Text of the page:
11 November 2021
Creating Bass Instincts
Alicia Crossley writes about her new album featuring works for bass recorder by seven Australian women composers. Bass Instincts (Move) is available for purchase in CD format from the AMC Shop, as well as via streaming services.
Earlier this month I released my fourth album Bass Instincts, an album that explores the instinctual musicality, versatility, and virtuosity of the bass recorder through compositions by some of Australia's leading female composers.
As a recorder player, I get to play a variety of different-sized instruments, from the smallest garklein recorder through to the largest sub-contrabass recorder. Of all these instruments, the bass recorder (basset recorder) fascinates me the most, and exploring compositions that showcase the instruments virtuosity has become a major part of my performing career. The bass recorder possesses a beautifully deep, earthy tone, with mellow and haunting characteristics. The instrument sings with a natural lyricism that can effortlessly morph into agitated and textural soundscapes. However solo repertoire for the instrument is extremely limited, which is why I wanted to embark on a project that would create new compositions that highlight the musical qualities of this unique instrument.
When considering composers to collaborate with for Bass Instincts, it was important for me to feature a diverse range of composing styles that would showcase the versatility of the bass recorder, but still work together as a cohesive program. The composers selected for Bass Instincts - Anne Boyd, Alice Chance, Fiona Hill, Holly Harrison, Lisa Cheney, Jessica Wells and Amanda Cole - represent a broad spectrum of contemporary writing styles, from microtonal to electro-acoustic and immersive soundscapes. Each composer has beautifully highlighted the vibrancy and virtuosity of the bass recorder, utilising the instruments rich array of extended techniques and tone colours.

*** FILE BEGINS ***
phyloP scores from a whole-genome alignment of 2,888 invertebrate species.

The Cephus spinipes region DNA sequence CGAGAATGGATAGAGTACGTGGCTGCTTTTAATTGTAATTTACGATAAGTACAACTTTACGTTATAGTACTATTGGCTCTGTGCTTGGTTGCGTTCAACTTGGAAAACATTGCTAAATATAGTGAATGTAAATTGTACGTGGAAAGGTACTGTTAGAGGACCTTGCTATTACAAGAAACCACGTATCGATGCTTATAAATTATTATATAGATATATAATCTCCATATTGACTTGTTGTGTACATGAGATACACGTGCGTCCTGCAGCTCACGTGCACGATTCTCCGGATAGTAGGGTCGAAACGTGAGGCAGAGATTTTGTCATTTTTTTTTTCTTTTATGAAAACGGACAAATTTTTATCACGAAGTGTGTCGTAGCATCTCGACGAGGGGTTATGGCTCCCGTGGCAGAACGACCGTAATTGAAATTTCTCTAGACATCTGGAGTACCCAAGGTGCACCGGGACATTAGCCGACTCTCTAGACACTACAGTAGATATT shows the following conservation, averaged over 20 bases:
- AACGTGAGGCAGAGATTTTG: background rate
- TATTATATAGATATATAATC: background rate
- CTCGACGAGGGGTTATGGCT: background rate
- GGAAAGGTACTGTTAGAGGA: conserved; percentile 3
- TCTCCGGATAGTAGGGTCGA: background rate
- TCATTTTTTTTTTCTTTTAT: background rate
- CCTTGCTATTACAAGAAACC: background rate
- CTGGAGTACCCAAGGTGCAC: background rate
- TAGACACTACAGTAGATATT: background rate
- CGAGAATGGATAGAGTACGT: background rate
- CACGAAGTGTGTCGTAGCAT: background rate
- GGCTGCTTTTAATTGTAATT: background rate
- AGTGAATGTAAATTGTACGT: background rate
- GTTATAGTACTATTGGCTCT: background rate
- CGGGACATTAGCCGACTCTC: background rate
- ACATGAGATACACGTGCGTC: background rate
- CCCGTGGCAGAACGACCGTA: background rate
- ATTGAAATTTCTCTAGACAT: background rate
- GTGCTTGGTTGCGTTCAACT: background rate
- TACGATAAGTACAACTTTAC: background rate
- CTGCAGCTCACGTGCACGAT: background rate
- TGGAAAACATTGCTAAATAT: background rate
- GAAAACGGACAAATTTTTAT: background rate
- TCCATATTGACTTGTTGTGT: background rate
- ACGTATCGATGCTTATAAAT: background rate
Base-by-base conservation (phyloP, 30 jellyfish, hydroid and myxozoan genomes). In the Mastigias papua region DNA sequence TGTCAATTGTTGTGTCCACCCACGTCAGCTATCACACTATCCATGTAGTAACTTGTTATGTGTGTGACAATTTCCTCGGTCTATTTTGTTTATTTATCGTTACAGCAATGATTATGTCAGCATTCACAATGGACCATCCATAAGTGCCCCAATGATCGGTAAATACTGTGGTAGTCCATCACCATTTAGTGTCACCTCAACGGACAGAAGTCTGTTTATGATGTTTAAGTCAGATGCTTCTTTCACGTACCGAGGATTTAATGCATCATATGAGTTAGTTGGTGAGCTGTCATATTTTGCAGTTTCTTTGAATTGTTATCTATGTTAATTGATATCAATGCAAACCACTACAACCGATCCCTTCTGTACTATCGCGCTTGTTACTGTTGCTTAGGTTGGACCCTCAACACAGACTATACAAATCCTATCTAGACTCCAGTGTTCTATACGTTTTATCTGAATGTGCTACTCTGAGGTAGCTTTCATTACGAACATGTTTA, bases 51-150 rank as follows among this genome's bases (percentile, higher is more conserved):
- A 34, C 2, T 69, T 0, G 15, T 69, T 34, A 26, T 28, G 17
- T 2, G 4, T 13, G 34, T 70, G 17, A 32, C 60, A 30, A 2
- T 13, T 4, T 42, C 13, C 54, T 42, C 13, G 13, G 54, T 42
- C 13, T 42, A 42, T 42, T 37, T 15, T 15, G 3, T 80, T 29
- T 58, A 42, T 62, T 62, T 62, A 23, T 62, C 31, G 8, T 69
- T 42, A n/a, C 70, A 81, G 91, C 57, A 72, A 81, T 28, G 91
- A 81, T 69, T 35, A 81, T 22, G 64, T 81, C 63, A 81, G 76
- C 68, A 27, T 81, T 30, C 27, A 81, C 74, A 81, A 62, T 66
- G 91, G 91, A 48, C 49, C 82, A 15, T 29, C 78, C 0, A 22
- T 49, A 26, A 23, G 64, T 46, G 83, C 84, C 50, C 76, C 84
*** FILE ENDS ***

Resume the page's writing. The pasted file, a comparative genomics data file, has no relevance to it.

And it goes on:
Holly Harrison's work Sylvan for bass recorder and percussion, explores a soundworld where the bass recorder takes the role of seductress, embracing the instruments husky and smoky tones in a spirited blues infused composition. Fiona Hill zooms in on the sonic idiosyncrasies and micro details of the bass recorder in Lost in the Darkness, for bass recorder and live electronics. Inspired by a poem written by a young refugee being held in detention, Lost in the Darkness utilises breath noise, key rattles and numerous extended techniques to sonically capture elements of the poem.
Anne Boyd seamlessly transports us to an ancient sound world in Alhekulyele, for bass recorder player and wind chimes, with sung chants merging with the haunting tones of the bass recorder before erupting into an energetic dance. In a piece that proves one bass recorder is never enough, Alice Chance's Inhaltations, for bass recorder and multi-tracked bass recorder quartet, merges the ideas of 'exaltation' and 'inhale', with inhalations adding percussive accents to the tight mellow harmonies of the quartet.
Before You, for bass recorder by Lisa Cheney, utilised a range of extended techniques to reflect the whirlwind of emotions, and the 'world of colour' experienced when welcoming a newborn into our lives. Amanda Cole showcases the subtle pitch flexibility of the bass recorder in Vibration Meditation, for bass recorder and electronics, creating interference beats, or vibrations, through tuning and timbre. Finally, Jessica Wells propels the bass recorder into a fantastical soundworld, rich with steampunk imagery in The Clockmaker, for bass recorder and electronics.
© Australian Music Centre (2021) — Permission must be obtained from the AMC if you wish to reproduce this article either online or in print.
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